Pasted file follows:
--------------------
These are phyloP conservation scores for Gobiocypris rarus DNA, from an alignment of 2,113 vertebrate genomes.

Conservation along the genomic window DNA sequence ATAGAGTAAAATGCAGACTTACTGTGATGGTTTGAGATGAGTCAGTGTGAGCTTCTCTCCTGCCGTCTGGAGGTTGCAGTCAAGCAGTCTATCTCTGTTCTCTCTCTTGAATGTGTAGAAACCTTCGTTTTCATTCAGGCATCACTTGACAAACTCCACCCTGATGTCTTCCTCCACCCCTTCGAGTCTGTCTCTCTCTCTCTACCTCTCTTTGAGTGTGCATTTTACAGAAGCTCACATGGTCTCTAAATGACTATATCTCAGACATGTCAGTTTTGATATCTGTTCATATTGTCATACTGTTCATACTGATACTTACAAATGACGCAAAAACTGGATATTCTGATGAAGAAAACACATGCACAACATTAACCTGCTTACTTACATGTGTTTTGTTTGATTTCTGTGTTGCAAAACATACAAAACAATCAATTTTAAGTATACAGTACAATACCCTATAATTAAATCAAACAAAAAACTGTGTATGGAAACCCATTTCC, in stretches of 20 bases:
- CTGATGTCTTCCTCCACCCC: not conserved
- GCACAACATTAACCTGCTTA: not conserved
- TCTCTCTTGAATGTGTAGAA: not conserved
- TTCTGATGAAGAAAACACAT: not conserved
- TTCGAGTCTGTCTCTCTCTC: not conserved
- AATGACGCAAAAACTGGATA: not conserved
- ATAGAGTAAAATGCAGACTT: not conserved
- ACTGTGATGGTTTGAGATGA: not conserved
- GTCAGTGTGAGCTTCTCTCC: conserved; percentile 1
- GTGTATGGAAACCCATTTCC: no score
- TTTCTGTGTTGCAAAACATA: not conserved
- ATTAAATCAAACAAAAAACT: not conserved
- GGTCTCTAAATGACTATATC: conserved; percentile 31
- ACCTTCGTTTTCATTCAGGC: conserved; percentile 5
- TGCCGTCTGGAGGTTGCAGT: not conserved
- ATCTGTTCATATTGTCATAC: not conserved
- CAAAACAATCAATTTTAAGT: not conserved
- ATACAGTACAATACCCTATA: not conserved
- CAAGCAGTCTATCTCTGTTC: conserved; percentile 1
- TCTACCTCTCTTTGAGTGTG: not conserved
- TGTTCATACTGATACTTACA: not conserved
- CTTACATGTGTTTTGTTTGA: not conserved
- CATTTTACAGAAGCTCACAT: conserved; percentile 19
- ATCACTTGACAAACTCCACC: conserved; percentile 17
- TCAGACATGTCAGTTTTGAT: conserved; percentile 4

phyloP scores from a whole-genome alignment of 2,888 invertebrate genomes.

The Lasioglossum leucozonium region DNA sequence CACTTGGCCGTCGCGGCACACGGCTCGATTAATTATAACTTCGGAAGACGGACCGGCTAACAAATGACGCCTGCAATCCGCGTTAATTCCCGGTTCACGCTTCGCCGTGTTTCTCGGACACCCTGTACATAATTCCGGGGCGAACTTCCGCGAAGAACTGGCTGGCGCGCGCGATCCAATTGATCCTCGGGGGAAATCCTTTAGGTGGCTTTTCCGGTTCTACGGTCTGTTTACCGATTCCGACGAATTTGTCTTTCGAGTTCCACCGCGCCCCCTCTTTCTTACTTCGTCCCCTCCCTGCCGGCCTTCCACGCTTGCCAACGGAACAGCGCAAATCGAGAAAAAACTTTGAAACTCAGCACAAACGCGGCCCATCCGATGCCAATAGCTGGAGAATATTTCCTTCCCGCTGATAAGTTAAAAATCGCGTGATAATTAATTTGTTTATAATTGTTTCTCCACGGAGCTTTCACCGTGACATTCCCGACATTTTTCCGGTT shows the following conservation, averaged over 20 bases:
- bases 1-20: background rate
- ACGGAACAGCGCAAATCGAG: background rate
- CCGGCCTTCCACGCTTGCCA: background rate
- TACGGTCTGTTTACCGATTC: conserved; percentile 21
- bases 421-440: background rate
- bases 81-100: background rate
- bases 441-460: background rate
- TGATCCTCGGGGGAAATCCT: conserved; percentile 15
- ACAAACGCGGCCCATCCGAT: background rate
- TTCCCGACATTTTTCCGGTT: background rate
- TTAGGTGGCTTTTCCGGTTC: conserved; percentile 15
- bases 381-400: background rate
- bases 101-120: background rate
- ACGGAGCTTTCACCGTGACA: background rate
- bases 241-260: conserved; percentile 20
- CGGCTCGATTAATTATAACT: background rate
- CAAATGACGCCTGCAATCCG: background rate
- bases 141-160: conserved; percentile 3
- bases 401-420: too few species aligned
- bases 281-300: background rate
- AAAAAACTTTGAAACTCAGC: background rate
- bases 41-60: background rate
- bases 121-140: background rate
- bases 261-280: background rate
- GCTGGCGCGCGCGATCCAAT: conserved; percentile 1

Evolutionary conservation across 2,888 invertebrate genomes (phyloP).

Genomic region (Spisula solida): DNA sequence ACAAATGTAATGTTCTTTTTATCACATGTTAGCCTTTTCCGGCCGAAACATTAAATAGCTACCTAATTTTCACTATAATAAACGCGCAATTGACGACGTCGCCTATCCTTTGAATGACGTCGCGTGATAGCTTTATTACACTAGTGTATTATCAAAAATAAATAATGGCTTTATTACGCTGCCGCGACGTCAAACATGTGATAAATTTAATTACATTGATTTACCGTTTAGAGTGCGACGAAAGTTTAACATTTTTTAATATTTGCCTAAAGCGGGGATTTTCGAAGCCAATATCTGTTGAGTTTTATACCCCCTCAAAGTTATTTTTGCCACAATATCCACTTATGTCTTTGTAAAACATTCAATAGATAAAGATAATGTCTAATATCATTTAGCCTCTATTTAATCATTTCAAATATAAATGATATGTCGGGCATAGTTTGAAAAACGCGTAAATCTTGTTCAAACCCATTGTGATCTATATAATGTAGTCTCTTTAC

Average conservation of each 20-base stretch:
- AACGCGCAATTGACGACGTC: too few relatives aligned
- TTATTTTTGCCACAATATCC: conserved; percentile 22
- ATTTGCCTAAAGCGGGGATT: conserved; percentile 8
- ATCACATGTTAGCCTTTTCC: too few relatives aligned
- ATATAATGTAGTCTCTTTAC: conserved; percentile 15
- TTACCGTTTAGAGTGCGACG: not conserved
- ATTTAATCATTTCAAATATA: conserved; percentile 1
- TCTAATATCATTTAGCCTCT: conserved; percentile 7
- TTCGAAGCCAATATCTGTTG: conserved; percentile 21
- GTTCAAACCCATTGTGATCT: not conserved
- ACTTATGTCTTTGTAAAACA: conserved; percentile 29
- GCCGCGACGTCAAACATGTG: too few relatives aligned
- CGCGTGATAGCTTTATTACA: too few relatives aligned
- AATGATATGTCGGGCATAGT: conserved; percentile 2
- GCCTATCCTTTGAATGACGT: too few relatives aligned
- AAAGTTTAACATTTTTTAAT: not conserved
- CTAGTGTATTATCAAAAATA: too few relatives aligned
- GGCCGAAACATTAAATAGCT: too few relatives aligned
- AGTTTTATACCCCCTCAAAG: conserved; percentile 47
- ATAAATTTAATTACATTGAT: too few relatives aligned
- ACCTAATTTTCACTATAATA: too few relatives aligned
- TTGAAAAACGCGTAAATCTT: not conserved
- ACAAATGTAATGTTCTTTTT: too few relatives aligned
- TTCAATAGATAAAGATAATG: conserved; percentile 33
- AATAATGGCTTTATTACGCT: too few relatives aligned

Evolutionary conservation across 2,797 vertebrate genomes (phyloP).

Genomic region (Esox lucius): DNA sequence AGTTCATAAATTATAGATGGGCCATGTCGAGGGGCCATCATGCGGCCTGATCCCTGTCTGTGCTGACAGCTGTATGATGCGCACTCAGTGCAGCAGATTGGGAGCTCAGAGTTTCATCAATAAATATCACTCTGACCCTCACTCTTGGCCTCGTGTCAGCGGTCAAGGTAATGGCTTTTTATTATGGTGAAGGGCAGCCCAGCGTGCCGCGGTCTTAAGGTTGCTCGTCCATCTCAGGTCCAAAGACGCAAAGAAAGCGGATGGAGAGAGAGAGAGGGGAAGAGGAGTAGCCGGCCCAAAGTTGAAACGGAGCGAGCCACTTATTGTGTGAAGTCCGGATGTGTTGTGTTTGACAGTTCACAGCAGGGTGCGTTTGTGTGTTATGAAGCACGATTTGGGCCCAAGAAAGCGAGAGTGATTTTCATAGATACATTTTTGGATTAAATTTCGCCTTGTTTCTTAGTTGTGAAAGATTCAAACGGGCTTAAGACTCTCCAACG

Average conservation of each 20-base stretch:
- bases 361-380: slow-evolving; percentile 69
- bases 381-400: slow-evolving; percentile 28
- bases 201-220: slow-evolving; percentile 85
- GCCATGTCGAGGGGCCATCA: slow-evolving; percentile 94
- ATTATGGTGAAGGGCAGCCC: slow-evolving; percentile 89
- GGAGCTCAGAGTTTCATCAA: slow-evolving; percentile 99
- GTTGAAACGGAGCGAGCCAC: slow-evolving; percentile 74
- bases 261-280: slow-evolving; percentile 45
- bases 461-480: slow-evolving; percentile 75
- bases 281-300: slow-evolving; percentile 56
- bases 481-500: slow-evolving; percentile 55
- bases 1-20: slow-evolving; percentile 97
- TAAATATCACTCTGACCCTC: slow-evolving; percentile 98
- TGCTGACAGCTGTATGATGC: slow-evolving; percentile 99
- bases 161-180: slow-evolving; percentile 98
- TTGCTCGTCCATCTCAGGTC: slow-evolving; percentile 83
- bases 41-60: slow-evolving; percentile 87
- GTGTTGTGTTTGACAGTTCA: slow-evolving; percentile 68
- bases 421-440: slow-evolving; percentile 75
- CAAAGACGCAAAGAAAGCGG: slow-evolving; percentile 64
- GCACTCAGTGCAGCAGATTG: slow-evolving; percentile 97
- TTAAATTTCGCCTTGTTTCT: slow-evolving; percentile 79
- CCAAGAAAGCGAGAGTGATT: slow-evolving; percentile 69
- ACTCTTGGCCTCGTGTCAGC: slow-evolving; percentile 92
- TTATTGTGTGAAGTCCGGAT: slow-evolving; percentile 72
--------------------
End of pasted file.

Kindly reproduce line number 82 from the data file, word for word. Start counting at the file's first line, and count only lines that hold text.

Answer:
- AATAATGGCTTTATTACGCT: too few relatives aligned